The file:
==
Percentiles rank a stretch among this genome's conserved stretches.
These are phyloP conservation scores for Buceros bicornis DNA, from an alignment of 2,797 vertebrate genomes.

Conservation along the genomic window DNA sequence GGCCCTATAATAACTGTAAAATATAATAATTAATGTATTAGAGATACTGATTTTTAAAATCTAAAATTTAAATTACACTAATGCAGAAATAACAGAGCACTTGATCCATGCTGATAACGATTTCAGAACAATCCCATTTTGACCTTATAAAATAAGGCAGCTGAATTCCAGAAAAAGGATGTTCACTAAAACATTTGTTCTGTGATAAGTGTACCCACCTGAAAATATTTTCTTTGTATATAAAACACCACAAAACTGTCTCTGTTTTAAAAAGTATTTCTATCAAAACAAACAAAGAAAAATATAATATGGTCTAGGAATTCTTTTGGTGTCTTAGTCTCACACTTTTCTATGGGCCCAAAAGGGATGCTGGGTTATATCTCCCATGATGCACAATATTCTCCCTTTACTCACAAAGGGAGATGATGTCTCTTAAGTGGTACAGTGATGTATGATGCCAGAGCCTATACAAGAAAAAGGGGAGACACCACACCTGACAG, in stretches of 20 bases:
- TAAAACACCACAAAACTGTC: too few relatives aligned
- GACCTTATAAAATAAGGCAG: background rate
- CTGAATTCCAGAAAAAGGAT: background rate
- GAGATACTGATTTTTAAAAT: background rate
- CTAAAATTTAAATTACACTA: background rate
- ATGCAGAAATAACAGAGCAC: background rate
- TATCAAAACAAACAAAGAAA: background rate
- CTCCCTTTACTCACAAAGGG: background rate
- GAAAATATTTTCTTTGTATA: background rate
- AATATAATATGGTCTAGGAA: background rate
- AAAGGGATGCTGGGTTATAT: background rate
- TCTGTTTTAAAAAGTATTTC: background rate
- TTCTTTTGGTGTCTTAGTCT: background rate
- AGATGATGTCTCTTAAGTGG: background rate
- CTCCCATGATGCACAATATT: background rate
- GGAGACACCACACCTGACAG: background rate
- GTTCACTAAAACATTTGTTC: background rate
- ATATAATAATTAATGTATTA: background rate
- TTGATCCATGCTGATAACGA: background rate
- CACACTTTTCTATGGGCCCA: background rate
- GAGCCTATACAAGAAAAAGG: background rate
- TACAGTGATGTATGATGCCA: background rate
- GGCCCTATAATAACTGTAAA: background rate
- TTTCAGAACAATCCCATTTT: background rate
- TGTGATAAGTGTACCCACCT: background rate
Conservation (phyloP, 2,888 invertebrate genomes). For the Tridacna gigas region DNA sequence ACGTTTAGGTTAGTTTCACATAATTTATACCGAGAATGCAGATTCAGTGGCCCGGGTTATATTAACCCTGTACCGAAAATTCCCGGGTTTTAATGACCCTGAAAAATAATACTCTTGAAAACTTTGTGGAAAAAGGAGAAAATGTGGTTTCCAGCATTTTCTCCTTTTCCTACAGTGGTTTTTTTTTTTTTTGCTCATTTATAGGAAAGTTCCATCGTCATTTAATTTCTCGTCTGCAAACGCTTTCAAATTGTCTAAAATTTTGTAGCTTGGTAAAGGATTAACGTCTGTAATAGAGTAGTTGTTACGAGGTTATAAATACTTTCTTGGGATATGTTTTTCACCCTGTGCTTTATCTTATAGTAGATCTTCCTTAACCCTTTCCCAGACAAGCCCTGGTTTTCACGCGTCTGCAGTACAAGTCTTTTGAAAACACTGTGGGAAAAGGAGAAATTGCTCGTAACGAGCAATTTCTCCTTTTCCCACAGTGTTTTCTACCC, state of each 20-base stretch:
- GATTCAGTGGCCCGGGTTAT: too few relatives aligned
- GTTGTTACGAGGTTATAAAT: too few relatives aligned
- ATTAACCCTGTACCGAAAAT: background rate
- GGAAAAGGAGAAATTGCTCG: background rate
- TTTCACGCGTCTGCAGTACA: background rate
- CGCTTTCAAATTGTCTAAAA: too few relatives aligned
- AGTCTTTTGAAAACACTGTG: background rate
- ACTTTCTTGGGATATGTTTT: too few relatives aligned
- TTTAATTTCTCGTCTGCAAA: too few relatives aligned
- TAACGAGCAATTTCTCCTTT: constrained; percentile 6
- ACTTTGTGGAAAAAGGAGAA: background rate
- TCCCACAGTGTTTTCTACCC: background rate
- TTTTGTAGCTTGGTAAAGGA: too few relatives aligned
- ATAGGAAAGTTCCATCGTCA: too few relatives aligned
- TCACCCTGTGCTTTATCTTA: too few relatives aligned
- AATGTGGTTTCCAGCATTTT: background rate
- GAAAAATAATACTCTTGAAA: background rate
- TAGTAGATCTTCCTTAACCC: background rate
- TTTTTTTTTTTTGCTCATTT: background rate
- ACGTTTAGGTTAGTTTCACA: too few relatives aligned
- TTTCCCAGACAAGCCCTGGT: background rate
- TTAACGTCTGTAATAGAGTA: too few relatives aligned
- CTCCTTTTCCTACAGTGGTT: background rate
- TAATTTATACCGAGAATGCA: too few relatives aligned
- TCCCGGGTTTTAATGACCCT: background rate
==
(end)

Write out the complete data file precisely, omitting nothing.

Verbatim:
Percentiles rank a stretch among this genome's conserved stretches.
These are phyloP conservation scores for Buceros bicornis DNA, from an alignment of 2,797 vertebrate genomes.

Conservation along the genomic window DNA sequence GGCCCTATAATAACTGTAAAATATAATAATTAATGTATTAGAGATACTGATTTTTAAAATCTAAAATTTAAATTACACTAATGCAGAAATAACAGAGCACTTGATCCATGCTGATAACGATTTCAGAACAATCCCATTTTGACCTTATAAAATAAGGCAGCTGAATTCCAGAAAAAGGATGTTCACTAAAACATTTGTTCTGTGATAAGTGTACCCACCTGAAAATATTTTCTTTGTATATAAAACACCACAAAACTGTCTCTGTTTTAAAAAGTATTTCTATCAAAACAAACAAAGAAAAATATAATATGGTCTAGGAATTCTTTTGGTGTCTTAGTCTCACACTTTTCTATGGGCCCAAAAGGGATGCTGGGTTATATCTCCCATGATGCACAATATTCTCCCTTTACTCACAAAGGGAGATGATGTCTCTTAAGTGGTACAGTGATGTATGATGCCAGAGCCTATACAAGAAAAAGGGGAGACACCACACCTGACAG, in stretches of 20 bases:
- TAAAACACCACAAAACTGTC: too few relatives aligned
- GACCTTATAAAATAAGGCAG: background rate
- CTGAATTCCAGAAAAAGGAT: background rate
- GAGATACTGATTTTTAAAAT: background rate
- CTAAAATTTAAATTACACTA: background rate
- ATGCAGAAATAACAGAGCAC: background rate
- TATCAAAACAAACAAAGAAA: background rate
- CTCCCTTTACTCACAAAGGG: background rate
- GAAAATATTTTCTTTGTATA: background rate
- AATATAATATGGTCTAGGAA: background rate
- AAAGGGATGCTGGGTTATAT: background rate
- TCTGTTTTAAAAAGTATTTC: background rate
- TTCTTTTGGTGTCTTAGTCT: background rate
- AGATGATGTCTCTTAAGTGG: background rate
- CTCCCATGATGCACAATATT: background rate
- GGAGACACCACACCTGACAG: background rate
- GTTCACTAAAACATTTGTTC: background rate
- ATATAATAATTAATGTATTA: background rate
- TTGATCCATGCTGATAACGA: background rate
- CACACTTTTCTATGGGCCCA: background rate
- GAGCCTATACAAGAAAAAGG: background rate
- TACAGTGATGTATGATGCCA: background rate
- GGCCCTATAATAACTGTAAA: background rate
- TTTCAGAACAATCCCATTTT: background rate
- TGTGATAAGTGTACCCACCT: background rate
Conservation (phyloP, 2,888 invertebrate genomes). For the Tridacna gigas region DNA sequence ACGTTTAGGTTAGTTTCACATAATTTATACCGAGAATGCAGATTCAGTGGCCCGGGTTATATTAACCCTGTACCGAAAATTCCCGGGTTTTAATGACCCTGAAAAATAATACTCTTGAAAACTTTGTGGAAAAAGGAGAAAATGTGGTTTCCAGCATTTTCTCCTTTTCCTACAGTGGTTTTTTTTTTTTTTGCTCATTTATAGGAAAGTTCCATCGTCATTTAATTTCTCGTCTGCAAACGCTTTCAAATTGTCTAAAATTTTGTAGCTTGGTAAAGGATTAACGTCTGTAATAGAGTAGTTGTTACGAGGTTATAAATACTTTCTTGGGATATGTTTTTCACCCTGTGCTTTATCTTATAGTAGATCTTCCTTAACCCTTTCCCAGACAAGCCCTGGTTTTCACGCGTCTGCAGTACAAGTCTTTTGAAAACACTGTGGGAAAAGGAGAAATTGCTCGTAACGAGCAATTTCTCCTTTTCCCACAGTGTTTTCTACCC, state of each 20-base stretch:
- GATTCAGTGGCCCGGGTTAT: too few relatives aligned
- GTTGTTACGAGGTTATAAAT: too few relatives aligned
- ATTAACCCTGTACCGAAAAT: background rate
- GGAAAAGGAGAAATTGCTCG: background rate
- TTTCACGCGTCTGCAGTACA: background rate
- CGCTTTCAAATTGTCTAAAA: too few relatives aligned
- AGTCTTTTGAAAACACTGTG: background rate
- ACTTTCTTGGGATATGTTTT: too few relatives aligned
- TTTAATTTCTCGTCTGCAAA: too few relatives aligned
- TAACGAGCAATTTCTCCTTT: constrained; percentile 6
- ACTTTGTGGAAAAAGGAGAA: background rate
- TCCCACAGTGTTTTCTACCC: background rate
- TTTTGTAGCTTGGTAAAGGA: too few relatives aligned
- ATAGGAAAGTTCCATCGTCA: too few relatives aligned
- TCACCCTGTGCTTTATCTTA: too few relatives aligned
- AATGTGGTTTCCAGCATTTT: background rate
- GAAAAATAATACTCTTGAAA: background rate
- TAGTAGATCTTCCTTAACCC: background rate
- TTTTTTTTTTTTGCTCATTT: background rate
- ACGTTTAGGTTAGTTTCACA: too few relatives aligned
- TTTCCCAGACAAGCCCTGGT: background rate
- TTAACGTCTGTAATAGAGTA: too few relatives aligned
- CTCCTTTTCCTACAGTGGTT: background rate
- TAATTTATACCGAGAATGCA: too few relatives aligned
- TCCCGGGTTTTAATGACCCT: background rate